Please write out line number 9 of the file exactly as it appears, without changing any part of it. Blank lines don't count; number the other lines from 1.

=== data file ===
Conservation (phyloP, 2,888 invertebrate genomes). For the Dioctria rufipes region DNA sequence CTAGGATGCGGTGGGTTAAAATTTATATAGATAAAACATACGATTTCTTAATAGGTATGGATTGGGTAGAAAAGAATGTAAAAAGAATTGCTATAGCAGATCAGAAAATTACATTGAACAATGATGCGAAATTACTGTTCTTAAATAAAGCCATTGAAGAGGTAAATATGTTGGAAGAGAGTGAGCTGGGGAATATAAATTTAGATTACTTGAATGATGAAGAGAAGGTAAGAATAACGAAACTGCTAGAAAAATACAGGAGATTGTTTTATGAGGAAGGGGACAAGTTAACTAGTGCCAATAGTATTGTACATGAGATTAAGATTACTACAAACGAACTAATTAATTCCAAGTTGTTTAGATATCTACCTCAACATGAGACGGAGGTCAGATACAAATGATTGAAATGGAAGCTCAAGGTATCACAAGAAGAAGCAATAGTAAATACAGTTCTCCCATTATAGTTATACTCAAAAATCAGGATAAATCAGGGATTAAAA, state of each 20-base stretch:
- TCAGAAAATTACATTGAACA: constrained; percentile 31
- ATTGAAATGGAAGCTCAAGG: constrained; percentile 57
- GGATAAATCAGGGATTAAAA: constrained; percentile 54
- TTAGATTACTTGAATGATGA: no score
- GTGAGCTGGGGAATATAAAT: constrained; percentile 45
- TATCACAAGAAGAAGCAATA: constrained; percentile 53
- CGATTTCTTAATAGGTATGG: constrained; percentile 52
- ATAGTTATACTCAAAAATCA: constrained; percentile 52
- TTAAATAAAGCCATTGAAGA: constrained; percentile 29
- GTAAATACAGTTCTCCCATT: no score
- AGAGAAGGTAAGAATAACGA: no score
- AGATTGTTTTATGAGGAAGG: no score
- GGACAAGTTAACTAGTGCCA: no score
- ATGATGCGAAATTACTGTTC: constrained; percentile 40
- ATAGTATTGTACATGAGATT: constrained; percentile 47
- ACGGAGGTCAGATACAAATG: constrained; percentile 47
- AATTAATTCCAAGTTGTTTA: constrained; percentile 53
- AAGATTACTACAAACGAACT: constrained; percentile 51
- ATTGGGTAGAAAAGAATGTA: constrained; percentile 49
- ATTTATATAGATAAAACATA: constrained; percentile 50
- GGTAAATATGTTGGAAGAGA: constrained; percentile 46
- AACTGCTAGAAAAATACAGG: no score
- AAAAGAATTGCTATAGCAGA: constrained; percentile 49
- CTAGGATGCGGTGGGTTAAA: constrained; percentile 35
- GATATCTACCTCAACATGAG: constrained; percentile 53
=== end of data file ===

- ATAGTTATACTCAAAAATCA: constrained; percentile 52